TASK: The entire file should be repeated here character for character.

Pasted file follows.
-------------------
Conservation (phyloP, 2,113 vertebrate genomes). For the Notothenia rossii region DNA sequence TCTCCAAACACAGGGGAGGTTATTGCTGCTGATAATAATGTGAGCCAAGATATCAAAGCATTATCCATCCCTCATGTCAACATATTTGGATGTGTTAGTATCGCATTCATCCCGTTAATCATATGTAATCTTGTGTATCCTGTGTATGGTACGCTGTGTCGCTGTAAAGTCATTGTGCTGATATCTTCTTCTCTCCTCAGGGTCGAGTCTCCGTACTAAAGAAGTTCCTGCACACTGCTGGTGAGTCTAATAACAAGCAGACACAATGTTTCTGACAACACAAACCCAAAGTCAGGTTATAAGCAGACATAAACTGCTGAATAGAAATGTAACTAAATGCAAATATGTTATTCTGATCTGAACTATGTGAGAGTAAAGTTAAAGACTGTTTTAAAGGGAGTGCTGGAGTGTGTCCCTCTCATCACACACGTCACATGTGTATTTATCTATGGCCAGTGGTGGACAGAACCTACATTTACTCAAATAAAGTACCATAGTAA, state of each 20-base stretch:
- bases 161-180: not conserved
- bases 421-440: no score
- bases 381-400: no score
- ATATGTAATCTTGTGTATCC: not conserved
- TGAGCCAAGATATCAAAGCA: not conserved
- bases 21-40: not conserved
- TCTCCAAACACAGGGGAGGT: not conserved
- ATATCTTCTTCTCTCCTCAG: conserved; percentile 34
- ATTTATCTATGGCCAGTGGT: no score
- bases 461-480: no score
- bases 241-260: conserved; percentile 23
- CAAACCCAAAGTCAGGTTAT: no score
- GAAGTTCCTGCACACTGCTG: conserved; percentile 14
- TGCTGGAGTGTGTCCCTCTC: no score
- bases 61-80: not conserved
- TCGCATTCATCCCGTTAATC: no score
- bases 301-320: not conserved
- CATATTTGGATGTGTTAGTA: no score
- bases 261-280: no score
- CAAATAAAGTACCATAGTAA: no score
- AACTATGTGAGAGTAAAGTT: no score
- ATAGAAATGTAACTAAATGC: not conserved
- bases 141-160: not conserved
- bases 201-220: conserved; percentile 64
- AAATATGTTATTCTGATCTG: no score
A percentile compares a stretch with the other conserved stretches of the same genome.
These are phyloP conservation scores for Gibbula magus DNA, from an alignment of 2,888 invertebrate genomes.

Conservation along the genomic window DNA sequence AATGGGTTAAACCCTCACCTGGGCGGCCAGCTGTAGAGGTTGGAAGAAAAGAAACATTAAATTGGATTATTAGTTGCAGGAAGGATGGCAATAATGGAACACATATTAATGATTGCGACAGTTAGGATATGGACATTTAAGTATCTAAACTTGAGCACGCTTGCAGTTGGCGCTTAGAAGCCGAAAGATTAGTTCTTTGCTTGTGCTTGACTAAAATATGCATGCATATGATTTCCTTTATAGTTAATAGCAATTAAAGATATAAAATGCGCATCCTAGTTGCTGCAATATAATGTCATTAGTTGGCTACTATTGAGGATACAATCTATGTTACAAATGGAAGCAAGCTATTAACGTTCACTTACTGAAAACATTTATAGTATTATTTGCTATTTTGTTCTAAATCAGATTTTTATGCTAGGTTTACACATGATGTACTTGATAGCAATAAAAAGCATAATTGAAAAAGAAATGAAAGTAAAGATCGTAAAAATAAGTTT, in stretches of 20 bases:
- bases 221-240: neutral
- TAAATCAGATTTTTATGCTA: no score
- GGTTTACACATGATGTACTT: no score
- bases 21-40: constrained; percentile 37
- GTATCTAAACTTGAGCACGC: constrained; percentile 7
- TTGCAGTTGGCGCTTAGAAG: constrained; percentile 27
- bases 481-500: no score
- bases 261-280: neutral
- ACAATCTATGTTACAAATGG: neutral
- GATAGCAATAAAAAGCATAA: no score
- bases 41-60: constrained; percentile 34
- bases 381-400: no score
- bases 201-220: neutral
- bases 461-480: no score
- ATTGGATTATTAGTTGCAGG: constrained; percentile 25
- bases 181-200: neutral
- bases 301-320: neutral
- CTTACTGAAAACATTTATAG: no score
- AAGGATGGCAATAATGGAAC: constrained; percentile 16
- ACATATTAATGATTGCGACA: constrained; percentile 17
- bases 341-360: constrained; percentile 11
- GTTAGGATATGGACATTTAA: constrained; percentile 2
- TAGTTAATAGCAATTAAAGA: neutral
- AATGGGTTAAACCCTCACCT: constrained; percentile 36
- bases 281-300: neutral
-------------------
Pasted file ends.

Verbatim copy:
Conservation (phyloP, 2,113 vertebrate genomes). For the Notothenia rossii region DNA sequence TCTCCAAACACAGGGGAGGTTATTGCTGCTGATAATAATGTGAGCCAAGATATCAAAGCATTATCCATCCCTCATGTCAACATATTTGGATGTGTTAGTATCGCATTCATCCCGTTAATCATATGTAATCTTGTGTATCCTGTGTATGGTACGCTGTGTCGCTGTAAAGTCATTGTGCTGATATCTTCTTCTCTCCTCAGGGTCGAGTCTCCGTACTAAAGAAGTTCCTGCACACTGCTGGTGAGTCTAATAACAAGCAGACACAATGTTTCTGACAACACAAACCCAAAGTCAGGTTATAAGCAGACATAAACTGCTGAATAGAAATGTAACTAAATGCAAATATGTTATTCTGATCTGAACTATGTGAGAGTAAAGTTAAAGACTGTTTTAAAGGGAGTGCTGGAGTGTGTCCCTCTCATCACACACGTCACATGTGTATTTATCTATGGCCAGTGGTGGACAGAACCTACATTTACTCAAATAAAGTACCATAGTAA, state of each 20-base stretch:
- bases 161-180: not conserved
- bases 421-440: no score
- bases 381-400: no score
- ATATGTAATCTTGTGTATCC: not conserved
- TGAGCCAAGATATCAAAGCA: not conserved
- bases 21-40: not conserved
- TCTCCAAACACAGGGGAGGT: not conserved
- ATATCTTCTTCTCTCCTCAG: conserved; percentile 34
- ATTTATCTATGGCCAGTGGT: no score
- bases 461-480: no score
- bases 241-260: conserved; percentile 23
- CAAACCCAAAGTCAGGTTAT: no score
- GAAGTTCCTGCACACTGCTG: conserved; percentile 14
- TGCTGGAGTGTGTCCCTCTC: no score
- bases 61-80: not conserved
- TCGCATTCATCCCGTTAATC: no score
- bases 301-320: not conserved
- CATATTTGGATGTGTTAGTA: no score
- bases 261-280: no score
- CAAATAAAGTACCATAGTAA: no score
- AACTATGTGAGAGTAAAGTT: no score
- ATAGAAATGTAACTAAATGC: not conserved
- bases 141-160: not conserved
- bases 201-220: conserved; percentile 64
- AAATATGTTATTCTGATCTG: no score
A percentile compares a stretch with the other conserved stretches of the same genome.
These are phyloP conservation scores for Gibbula magus DNA, from an alignment of 2,888 invertebrate genomes.

Conservation along the genomic window DNA sequence AATGGGTTAAACCCTCACCTGGGCGGCCAGCTGTAGAGGTTGGAAGAAAAGAAACATTAAATTGGATTATTAGTTGCAGGAAGGATGGCAATAATGGAACACATATTAATGATTGCGACAGTTAGGATATGGACATTTAAGTATCTAAACTTGAGCACGCTTGCAGTTGGCGCTTAGAAGCCGAAAGATTAGTTCTTTGCTTGTGCTTGACTAAAATATGCATGCATATGATTTCCTTTATAGTTAATAGCAATTAAAGATATAAAATGCGCATCCTAGTTGCTGCAATATAATGTCATTAGTTGGCTACTATTGAGGATACAATCTATGTTACAAATGGAAGCAAGCTATTAACGTTCACTTACTGAAAACATTTATAGTATTATTTGCTATTTTGTTCTAAATCAGATTTTTATGCTAGGTTTACACATGATGTACTTGATAGCAATAAAAAGCATAATTGAAAAAGAAATGAAAGTAAAGATCGTAAAAATAAGTTT, in stretches of 20 bases:
- bases 221-240: neutral
- TAAATCAGATTTTTATGCTA: no score
- GGTTTACACATGATGTACTT: no score
- bases 21-40: constrained; percentile 37
- GTATCTAAACTTGAGCACGC: constrained; percentile 7
- TTGCAGTTGGCGCTTAGAAG: constrained; percentile 27
- bases 481-500: no score
- bases 261-280: neutral
- ACAATCTATGTTACAAATGG: neutral
- GATAGCAATAAAAAGCATAA: no score
- bases 41-60: constrained; percentile 34
- bases 381-400: no score
- bases 201-220: neutral
- bases 461-480: no score
- ATTGGATTATTAGTTGCAGG: constrained; percentile 25
- bases 181-200: neutral
- bases 301-320: neutral
- CTTACTGAAAACATTTATAG: no score
- AAGGATGGCAATAATGGAAC: constrained; percentile 16
- ACATATTAATGATTGCGACA: constrained; percentile 17
- bases 341-360: constrained; percentile 11
- GTTAGGATATGGACATTTAA: constrained; percentile 2
- TAGTTAATAGCAATTAAAGA: neutral
- AATGGGTTAAACCCTCACCT: constrained; percentile 36
- bases 281-300: neutral